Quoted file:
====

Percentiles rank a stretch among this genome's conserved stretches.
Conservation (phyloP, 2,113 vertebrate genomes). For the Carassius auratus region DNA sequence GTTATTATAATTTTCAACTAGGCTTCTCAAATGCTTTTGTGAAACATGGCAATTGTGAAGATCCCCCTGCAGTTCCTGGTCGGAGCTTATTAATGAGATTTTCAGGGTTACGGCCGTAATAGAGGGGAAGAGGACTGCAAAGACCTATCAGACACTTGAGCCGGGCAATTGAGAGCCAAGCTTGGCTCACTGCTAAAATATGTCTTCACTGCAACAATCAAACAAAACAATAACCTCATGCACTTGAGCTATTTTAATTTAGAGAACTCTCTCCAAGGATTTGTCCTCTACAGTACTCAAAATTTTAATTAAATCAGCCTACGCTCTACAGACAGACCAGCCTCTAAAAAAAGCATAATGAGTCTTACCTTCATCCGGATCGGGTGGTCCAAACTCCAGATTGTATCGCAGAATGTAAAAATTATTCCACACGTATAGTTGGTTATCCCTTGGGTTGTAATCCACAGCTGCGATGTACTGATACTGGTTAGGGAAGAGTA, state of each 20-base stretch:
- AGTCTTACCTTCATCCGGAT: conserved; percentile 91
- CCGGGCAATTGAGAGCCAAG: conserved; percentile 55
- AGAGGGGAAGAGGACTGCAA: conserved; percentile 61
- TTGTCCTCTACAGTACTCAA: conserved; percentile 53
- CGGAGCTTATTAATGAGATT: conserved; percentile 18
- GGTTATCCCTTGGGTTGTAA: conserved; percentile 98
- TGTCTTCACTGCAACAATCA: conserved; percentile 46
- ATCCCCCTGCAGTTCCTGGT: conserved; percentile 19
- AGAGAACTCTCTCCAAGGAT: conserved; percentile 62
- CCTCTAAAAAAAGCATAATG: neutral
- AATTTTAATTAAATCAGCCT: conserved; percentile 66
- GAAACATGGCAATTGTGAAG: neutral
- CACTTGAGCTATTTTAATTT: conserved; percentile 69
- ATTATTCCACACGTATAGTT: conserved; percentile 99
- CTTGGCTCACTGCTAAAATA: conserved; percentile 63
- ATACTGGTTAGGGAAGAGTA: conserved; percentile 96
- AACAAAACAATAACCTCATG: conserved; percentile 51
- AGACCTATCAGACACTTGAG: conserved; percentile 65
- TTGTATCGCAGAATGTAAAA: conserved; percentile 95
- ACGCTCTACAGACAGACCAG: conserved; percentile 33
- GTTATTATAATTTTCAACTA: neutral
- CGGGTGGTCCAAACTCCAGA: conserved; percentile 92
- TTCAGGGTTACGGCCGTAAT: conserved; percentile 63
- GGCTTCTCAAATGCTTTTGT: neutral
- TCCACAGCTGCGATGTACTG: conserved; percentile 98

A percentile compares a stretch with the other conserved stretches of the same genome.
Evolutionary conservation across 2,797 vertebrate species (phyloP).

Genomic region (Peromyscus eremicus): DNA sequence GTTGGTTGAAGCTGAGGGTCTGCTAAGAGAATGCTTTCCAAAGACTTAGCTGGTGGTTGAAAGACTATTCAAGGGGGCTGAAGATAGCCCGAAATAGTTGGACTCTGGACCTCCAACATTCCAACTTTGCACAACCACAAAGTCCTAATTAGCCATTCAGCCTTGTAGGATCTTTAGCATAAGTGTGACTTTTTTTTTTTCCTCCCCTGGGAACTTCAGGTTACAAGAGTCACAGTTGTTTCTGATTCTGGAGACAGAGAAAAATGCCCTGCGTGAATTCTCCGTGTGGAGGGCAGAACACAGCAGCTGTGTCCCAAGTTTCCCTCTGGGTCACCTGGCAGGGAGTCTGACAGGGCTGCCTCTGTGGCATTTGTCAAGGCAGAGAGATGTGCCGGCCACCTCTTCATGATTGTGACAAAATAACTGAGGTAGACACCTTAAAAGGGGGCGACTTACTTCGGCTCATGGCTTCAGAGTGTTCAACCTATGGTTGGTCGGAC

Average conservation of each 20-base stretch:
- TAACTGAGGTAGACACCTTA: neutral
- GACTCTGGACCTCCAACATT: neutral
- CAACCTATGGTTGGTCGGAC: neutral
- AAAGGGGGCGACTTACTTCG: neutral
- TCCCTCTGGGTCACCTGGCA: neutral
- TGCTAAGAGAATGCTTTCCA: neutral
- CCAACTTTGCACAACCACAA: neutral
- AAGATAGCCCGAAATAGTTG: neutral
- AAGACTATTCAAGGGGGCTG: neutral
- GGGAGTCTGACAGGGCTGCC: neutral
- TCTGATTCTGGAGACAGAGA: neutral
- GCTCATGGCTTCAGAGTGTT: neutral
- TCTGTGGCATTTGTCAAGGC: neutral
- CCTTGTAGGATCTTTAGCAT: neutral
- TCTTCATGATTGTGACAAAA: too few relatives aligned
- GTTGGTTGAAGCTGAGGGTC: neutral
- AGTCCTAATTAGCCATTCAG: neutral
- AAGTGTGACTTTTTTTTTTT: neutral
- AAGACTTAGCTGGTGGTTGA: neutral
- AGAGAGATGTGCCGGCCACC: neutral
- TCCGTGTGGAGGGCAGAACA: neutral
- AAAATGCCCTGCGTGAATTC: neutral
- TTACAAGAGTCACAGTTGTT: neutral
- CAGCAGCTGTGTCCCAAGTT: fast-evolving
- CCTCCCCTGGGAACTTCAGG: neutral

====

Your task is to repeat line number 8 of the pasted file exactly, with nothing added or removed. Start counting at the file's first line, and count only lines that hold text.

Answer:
- GGTTATCCCTTGGGTTGTAA: conserved; percentile 98